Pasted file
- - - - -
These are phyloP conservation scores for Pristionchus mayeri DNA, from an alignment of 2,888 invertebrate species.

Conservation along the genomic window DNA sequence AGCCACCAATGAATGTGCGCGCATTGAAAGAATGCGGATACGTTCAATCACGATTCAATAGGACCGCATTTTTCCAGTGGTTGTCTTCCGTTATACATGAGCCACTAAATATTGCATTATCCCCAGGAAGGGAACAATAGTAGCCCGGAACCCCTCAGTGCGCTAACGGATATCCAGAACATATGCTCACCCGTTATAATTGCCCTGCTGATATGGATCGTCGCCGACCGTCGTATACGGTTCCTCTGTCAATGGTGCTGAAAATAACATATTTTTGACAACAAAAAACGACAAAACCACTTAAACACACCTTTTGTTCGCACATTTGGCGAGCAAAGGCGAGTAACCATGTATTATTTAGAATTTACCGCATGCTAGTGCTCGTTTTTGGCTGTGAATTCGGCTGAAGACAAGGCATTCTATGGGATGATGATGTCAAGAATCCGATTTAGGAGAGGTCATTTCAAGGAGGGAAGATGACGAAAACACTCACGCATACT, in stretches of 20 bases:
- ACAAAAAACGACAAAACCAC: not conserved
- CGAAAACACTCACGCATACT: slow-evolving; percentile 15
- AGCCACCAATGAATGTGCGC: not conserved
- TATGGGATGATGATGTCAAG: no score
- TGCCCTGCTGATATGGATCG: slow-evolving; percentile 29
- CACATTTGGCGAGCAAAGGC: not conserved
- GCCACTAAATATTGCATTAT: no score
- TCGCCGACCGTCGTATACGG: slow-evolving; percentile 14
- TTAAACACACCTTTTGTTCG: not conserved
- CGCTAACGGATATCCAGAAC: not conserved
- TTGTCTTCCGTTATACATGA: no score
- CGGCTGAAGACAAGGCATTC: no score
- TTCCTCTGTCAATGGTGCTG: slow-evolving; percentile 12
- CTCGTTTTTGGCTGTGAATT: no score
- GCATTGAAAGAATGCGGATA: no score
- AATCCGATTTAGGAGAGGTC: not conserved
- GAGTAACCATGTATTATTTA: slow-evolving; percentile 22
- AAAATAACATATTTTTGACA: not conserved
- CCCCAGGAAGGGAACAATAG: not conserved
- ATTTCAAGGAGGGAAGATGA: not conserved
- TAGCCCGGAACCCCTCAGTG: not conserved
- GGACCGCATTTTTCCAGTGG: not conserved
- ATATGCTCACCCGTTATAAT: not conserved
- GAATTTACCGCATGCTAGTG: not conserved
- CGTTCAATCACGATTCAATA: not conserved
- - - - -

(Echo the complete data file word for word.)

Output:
These are phyloP conservation scores for Pristionchus mayeri DNA, from an alignment of 2,888 invertebrate species.

Conservation along the genomic window DNA sequence AGCCACCAATGAATGTGCGCGCATTGAAAGAATGCGGATACGTTCAATCACGATTCAATAGGACCGCATTTTTCCAGTGGTTGTCTTCCGTTATACATGAGCCACTAAATATTGCATTATCCCCAGGAAGGGAACAATAGTAGCCCGGAACCCCTCAGTGCGCTAACGGATATCCAGAACATATGCTCACCCGTTATAATTGCCCTGCTGATATGGATCGTCGCCGACCGTCGTATACGGTTCCTCTGTCAATGGTGCTGAAAATAACATATTTTTGACAACAAAAAACGACAAAACCACTTAAACACACCTTTTGTTCGCACATTTGGCGAGCAAAGGCGAGTAACCATGTATTATTTAGAATTTACCGCATGCTAGTGCTCGTTTTTGGCTGTGAATTCGGCTGAAGACAAGGCATTCTATGGGATGATGATGTCAAGAATCCGATTTAGGAGAGGTCATTTCAAGGAGGGAAGATGACGAAAACACTCACGCATACT, in stretches of 20 bases:
- ACAAAAAACGACAAAACCAC: not conserved
- CGAAAACACTCACGCATACT: slow-evolving; percentile 15
- AGCCACCAATGAATGTGCGC: not conserved
- TATGGGATGATGATGTCAAG: no score
- TGCCCTGCTGATATGGATCG: slow-evolving; percentile 29
- CACATTTGGCGAGCAAAGGC: not conserved
- GCCACTAAATATTGCATTAT: no score
- TCGCCGACCGTCGTATACGG: slow-evolving; percentile 14
- TTAAACACACCTTTTGTTCG: not conserved
- CGCTAACGGATATCCAGAAC: not conserved
- TTGTCTTCCGTTATACATGA: no score
- CGGCTGAAGACAAGGCATTC: no score
- TTCCTCTGTCAATGGTGCTG: slow-evolving; percentile 12
- CTCGTTTTTGGCTGTGAATT: no score
- GCATTGAAAGAATGCGGATA: no score
- AATCCGATTTAGGAGAGGTC: not conserved
- GAGTAACCATGTATTATTTA: slow-evolving; percentile 22
- AAAATAACATATTTTTGACA: not conserved
- CCCCAGGAAGGGAACAATAG: not conserved
- ATTTCAAGGAGGGAAGATGA: not conserved
- TAGCCCGGAACCCCTCAGTG: not conserved
- GGACCGCATTTTTCCAGTGG: not conserved
- ATATGCTCACCCGTTATAAT: not conserved
- GAATTTACCGCATGCTAGTG: not conserved
- CGTTCAATCACGATTCAATA: not conserved